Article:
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ii CHAPTER 5 : EXPERIMENTATION AND RESULTS 6 6 5.1 Experiment al Parameters 7 1 5.1.1 Energetic Relationships 7 1 5.1.1.1 Kinetic Energy in Trials 7 1 5.1.1.2 Bond Energy in Trials 7 2 5.1.1.3 Energy Ratio in Trials 7 3 5.1.2 Geometric Relationships 7 3 5.2 Experimenta l Results 7 8 5.3 Comparison to Hypotheses 7 8 5.3.1 Trial A 1 8 0 5.3.2 Trial B 1 8 1 5.3.3 Trial B 2 8 2 5.3.4 Trial B 3 8 3 5.3.5 Trial B 4 8 6 CHAPTER 6 : CONCLUSIONS 9 0 6.1 Future Work 9 1 LIST OF REFERENCES 9 4 APPENDICES 9 7 Appendix A: Assembly Mount 1 Drawing 9 8 Appendix B: Assembly Mount 2 Drawings 9 9 ABOUT THE AUTHOR End Page

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iii LIST OF TABLES Table 4 1: Contact a ngles for c opper t reated with 1mM Octadecanethiol SAM at various interfaces ..................... 50 Table 4 2: Site contact angles by treatment ................................ .. 53 Table 4 3: Velocity m rts through H 2 O and 40% g lycerol s olution ................................ ..... 61 Table 5 1: Assembly t rial details ................................ .................. 68 Table 5 2: Kinetic energy for trials ................................ ............... 7 2 Table 5 3: Bond energy and associated parameters for assembly trials ................................ .......................... 7 2 Table 5 4: Energy ratio for assembly trials ................................ .... 7 3 Table 5 5 : Trial A 1 assembly geometry ................................ ........ 75 Table 5 6 : Trial B series assembly geometry ................................ .. 77 Table 5 7 : Assembly yield predictions ................................ ........... 77 Table 5 8 : Trial results and yield predictions ................................ .. 78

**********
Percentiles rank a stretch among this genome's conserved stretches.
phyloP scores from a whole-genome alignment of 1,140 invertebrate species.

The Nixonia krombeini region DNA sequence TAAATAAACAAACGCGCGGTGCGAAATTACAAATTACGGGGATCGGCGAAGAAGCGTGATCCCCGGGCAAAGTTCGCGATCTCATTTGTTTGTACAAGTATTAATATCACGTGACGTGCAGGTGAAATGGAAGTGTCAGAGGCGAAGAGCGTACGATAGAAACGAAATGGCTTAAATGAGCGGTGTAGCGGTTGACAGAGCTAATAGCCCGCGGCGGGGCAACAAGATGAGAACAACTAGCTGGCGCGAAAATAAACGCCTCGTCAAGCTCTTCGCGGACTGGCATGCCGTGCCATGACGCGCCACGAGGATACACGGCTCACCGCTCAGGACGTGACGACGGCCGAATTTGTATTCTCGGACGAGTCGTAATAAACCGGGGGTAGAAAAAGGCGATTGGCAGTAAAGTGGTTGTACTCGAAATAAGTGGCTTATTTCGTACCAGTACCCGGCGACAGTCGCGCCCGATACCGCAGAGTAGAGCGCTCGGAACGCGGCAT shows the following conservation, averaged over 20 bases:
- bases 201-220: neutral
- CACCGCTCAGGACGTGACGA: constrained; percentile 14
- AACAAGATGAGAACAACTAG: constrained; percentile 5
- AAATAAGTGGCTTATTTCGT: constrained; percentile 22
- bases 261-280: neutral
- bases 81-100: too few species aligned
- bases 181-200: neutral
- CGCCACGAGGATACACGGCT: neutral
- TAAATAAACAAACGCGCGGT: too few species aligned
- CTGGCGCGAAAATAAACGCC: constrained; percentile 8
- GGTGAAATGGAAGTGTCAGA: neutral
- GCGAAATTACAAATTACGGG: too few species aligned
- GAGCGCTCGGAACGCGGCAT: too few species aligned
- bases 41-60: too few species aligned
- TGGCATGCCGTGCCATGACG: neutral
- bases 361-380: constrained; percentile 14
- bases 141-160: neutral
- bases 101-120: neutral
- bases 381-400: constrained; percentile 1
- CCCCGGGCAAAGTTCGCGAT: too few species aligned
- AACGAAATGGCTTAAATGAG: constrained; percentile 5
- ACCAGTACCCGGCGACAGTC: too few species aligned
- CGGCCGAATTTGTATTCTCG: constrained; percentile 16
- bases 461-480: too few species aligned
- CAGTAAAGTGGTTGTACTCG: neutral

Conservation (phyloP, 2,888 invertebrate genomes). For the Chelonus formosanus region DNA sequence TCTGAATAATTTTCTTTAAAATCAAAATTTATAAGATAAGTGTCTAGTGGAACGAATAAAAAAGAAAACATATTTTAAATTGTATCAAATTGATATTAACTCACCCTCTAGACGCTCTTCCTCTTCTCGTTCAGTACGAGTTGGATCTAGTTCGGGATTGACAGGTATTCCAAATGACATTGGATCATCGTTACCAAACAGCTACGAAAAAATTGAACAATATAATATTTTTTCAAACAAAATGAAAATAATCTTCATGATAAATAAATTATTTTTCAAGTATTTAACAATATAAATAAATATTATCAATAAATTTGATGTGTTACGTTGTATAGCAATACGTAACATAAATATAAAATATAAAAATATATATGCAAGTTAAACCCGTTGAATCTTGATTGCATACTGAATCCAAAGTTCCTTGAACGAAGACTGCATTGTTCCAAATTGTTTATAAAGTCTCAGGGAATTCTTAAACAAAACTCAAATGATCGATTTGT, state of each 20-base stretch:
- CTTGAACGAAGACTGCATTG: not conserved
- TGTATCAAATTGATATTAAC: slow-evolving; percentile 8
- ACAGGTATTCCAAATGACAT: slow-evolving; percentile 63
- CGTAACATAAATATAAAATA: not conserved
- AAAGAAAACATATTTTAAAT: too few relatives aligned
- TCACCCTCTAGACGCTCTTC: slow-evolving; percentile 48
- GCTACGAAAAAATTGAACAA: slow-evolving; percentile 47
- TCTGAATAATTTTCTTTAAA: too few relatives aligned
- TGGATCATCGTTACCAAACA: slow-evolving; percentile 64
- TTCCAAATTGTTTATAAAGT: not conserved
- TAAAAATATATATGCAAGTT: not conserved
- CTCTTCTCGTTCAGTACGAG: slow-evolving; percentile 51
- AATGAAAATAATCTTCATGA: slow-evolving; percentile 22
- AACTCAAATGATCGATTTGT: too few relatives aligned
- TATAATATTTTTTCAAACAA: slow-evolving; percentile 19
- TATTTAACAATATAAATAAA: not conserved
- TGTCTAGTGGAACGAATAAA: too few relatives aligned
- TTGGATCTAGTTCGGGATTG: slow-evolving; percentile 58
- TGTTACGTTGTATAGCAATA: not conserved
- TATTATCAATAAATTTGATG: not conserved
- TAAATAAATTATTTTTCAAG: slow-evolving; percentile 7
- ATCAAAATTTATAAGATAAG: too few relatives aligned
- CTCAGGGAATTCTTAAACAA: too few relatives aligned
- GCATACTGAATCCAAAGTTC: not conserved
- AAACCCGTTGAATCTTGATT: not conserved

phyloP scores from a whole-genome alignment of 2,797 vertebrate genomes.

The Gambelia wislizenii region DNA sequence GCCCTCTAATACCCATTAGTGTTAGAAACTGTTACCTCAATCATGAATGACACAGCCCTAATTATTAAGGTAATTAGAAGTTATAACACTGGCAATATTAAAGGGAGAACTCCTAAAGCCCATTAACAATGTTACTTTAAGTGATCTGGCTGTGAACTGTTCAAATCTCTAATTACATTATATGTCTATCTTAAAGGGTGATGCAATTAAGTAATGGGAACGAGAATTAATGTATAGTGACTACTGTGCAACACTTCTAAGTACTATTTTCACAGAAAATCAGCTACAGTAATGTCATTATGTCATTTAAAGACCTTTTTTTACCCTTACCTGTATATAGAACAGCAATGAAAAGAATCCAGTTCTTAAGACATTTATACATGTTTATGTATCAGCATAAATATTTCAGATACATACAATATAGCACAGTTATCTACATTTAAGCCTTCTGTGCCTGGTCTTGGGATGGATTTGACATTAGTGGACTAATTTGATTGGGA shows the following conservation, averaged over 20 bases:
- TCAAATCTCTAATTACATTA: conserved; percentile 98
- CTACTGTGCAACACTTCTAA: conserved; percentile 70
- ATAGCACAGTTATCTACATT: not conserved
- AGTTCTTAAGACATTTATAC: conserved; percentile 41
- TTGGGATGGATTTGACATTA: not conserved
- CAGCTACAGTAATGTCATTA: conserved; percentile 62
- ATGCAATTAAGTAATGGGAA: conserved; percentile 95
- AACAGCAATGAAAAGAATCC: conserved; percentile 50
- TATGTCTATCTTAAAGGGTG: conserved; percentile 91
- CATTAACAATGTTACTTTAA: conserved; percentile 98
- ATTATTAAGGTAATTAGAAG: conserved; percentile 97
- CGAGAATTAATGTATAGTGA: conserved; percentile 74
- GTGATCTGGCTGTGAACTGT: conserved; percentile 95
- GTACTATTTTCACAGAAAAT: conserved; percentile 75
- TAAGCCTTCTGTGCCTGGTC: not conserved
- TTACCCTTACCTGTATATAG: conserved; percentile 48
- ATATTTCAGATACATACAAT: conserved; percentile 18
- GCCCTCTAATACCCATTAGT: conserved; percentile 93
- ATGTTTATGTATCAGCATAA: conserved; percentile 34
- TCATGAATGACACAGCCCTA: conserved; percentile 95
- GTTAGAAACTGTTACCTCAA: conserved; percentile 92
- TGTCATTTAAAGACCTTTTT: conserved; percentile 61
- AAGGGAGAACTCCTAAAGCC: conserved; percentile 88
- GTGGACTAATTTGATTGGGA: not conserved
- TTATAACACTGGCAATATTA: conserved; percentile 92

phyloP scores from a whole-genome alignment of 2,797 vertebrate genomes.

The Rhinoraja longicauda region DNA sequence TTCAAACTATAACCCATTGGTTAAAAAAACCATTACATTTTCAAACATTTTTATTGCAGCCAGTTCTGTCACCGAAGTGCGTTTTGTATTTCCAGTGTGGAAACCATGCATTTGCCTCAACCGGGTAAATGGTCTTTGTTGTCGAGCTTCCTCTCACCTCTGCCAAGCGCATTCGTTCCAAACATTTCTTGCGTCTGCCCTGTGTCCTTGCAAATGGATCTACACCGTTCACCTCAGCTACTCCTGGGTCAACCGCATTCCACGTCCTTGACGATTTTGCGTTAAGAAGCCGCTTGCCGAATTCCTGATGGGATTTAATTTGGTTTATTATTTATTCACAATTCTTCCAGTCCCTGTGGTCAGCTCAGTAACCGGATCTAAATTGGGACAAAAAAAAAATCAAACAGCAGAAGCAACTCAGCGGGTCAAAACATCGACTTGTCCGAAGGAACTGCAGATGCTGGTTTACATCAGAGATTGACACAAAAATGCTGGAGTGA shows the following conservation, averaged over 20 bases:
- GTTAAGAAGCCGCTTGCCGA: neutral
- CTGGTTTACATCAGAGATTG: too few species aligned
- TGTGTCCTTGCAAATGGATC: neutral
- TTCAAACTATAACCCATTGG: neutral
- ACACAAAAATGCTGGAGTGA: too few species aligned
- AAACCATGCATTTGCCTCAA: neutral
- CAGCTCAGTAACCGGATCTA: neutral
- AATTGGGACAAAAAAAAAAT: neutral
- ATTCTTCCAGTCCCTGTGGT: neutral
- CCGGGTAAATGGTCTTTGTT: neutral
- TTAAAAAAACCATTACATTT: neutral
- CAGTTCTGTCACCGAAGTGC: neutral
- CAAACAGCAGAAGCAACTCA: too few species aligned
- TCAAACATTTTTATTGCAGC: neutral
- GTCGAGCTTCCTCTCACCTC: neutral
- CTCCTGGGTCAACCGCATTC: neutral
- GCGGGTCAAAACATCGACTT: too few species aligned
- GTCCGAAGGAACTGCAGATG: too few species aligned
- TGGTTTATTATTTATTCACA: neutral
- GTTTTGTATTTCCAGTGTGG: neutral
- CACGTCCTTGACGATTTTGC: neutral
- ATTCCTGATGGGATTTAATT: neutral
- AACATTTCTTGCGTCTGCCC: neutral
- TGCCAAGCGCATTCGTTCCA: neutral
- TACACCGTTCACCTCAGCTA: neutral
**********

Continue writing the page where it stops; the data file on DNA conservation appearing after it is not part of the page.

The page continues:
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iv LIST OF FIGURES Figure 1 1: Assembly r ate v ariations with c omponent s ize ................ 3 Figure 2 1: One half of a spherical liquid drop with forces. ................ 7 Figure 2 2: Three p hases of f luid i nterface ................................ ...... 8 Figure 2 3: Young's l aw with planar geometry simplification .............. 9 Figure 2 4: First and second order reaction rate laws .................... 14 Figure 2 5: Possible assembly states for Hosokawa study. ............... 27 Figure 3 1: The two assembly states of the proposed model.. .......... 30 Figure 3 2: An illustration of the proposed Markov chain model.. ..... 33 Fi gure 3 3: The assembly unit cell ................................ ................ 34 F igure 4 1: Assembly e nvironment ................................ ............... 38 Figure 4 2 : Distribution of random parts a fter introduction ............. 40 Figure 4 3: Assembly mount.. ................................ ...................... 41 Figure 4 4: Original design of assembly mount.. ............................ 42 Figure 4 5: Sites with assembled parts ................................ ......... 45 Figure 4 6: Site p attern s chematic ................................ ............... 45 Figure 4 ....... 47 Figure 4 8: The geometric limit of assembly for a prismatic part ...... 48 Figure 4 9 : Goniometer i mage of a droplet of oil applie d to a site ..... 52 Figure 4 10 : Assembly site strip with oil bridging assembly sites ...... 52 Figure 4 11 : Oiled sites ................................ ............................... 53 Figure 4 1 2 : Contact a ngles for sites before washing with pipette .... 54 Figure 4 13: Contact angles for assembly sites after washing .......... 54 Figure 4 1 4 : Variati ons in terminal velocity ................................ ... 57 Figure 4 15: Stroboscope image of falling parts in fluid .................. 59 Figure 4 1 6 : Falling p art v elocity i mages ................................ ....... 61 Figure 4 1 7 : Linear r egression from time trial ................................ 62 Figure 4 18: Assembly c ondition in the grey region. ...................... 64 Figure 5 1: Fabricated parts ................................ ....................... 6 7 Figure 5 2: Assembly sites with bubbles ................................ ....... 69 Figure 5 3: Assembly array after purging of bubbles ....................... 70 Figure 5 4: Projected assembly area as a function of mount angle ... 75 Figure 5 5: Predicted yield curve with trial A 1 data point ............... 79 Figure 5 6 : Predicted and r esultant y ields for trials. ........................ 80 Fi gure 5 7 : Parts shown adhering to the copper site strips.. ............ 81 Figure 5 8 : Trial B 2 assembly results ................................ .......... 83 Figure 5 9 : Trial B 3 assembly. ................................ .................... 84 Figure 5 10 : Successfully bound part in assembly trial B 3 .............. 85 Figure 5 1 1 : An accretion of parts observed in assembly trial B 3. ... 86